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May
28
Jonathan Yates
Is it Time to Start Preparing for the End of Quantitative Easing 3?
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1

Quantitative Easing 3 cannot go on forever.

Eventually the Federal Reserve must stop this policy of buying trillions worth of Treasury bonds and mortgage-backed securities to help finance the US budget deficit and keep interest rates low.  There has been no doubt that the liquidity created from this and other quantitative easing measures around the globe by other central bankers has sent the equity markets much higher.  Just the thought the Quantitative Easing 3 might be ending took the Dow Jones Industrial Average much lower last week, before it rebounded on assurances from Federal Reserve Chairman Ben Bernanke that the program would continue.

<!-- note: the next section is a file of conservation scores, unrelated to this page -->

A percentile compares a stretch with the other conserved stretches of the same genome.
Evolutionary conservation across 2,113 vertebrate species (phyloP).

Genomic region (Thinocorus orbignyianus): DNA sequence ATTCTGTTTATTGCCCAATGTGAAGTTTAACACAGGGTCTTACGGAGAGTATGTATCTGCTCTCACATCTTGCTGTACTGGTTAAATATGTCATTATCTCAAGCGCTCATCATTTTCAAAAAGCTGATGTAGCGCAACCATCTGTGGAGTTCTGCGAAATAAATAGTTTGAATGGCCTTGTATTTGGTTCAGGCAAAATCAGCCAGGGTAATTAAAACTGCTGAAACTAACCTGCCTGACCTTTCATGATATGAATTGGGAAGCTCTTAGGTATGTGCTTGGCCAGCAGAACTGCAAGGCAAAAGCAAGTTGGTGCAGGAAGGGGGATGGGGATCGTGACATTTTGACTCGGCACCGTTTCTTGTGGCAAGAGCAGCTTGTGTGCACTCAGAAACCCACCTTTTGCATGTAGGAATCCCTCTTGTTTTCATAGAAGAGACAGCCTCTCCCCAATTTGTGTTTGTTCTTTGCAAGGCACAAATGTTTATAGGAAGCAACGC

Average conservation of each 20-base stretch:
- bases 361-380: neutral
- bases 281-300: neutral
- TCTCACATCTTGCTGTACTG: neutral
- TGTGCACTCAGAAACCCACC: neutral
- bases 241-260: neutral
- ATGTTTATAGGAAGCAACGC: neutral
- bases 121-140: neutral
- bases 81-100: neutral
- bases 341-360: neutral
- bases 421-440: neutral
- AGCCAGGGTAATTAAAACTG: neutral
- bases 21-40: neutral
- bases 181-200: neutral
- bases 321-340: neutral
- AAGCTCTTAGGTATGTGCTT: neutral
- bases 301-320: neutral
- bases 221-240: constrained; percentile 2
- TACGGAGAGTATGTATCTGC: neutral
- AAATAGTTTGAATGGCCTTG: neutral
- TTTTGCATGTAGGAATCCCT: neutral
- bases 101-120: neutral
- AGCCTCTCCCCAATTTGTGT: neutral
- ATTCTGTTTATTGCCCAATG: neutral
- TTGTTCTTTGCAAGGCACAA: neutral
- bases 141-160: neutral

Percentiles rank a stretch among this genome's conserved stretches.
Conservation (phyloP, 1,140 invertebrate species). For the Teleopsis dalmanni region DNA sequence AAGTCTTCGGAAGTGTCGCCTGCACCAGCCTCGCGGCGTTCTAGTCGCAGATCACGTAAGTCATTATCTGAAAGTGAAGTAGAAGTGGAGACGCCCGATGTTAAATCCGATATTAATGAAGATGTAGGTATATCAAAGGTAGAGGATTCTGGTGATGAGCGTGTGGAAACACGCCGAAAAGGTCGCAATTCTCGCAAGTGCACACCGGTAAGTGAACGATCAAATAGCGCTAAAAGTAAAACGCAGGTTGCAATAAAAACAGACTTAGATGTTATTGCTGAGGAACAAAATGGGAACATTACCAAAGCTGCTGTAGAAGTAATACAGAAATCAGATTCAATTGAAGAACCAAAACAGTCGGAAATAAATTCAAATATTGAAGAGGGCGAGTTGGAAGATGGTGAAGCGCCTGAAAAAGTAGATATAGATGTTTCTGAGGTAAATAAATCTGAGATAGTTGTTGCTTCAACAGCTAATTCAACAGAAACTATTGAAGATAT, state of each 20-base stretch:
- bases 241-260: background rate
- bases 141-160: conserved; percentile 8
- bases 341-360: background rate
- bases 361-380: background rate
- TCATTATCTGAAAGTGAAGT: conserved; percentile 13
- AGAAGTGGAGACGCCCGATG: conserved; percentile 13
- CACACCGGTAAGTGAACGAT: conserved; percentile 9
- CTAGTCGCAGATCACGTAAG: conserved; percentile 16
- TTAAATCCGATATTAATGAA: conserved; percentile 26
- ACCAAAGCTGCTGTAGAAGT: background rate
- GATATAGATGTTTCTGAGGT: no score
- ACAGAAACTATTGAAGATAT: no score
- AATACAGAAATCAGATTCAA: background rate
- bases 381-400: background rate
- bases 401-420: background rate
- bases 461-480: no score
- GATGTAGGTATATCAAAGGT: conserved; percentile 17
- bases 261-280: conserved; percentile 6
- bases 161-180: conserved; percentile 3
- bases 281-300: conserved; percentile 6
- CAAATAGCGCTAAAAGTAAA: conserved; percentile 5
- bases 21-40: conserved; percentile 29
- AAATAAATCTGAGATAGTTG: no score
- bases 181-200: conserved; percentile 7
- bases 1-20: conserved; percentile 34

But the Federal budget deficit in the United States has fallen.  In addition, there is more of a demand for Treasury bonds.  Not enough to finance the budget deficit to keep interest rates so low, but better than it has been.

As the chart below shows, gold (NYSE: GLD) has been falling as the US Dollar has been rising (NYSE: UUP).

That has been due to the US Treasury market being the only one with enough depth to absorb all the liquidity being created.  But when Quantitative Easing 3 is ended, it will be a different matter.  Interest rates could rise, which would drive down stocks for utilities and others that fall when rates are higher.

As the chart below shows, consumer confidence is now high and rebounding with the market.  It is the best rating since February 2008, right before the onslaught of The Great Recession.  Former Federal Reserve Chairman Paul Volcker used to say that it was the job of the central banker to take away the punch bowl as the party was just starting to rock.  With consumer confidence so high again, it might be time for the central banker to step in and cool the economy down.  That would be very easily accomplished by Bernanke with the pulling back of Quantitative Easing 3.

 



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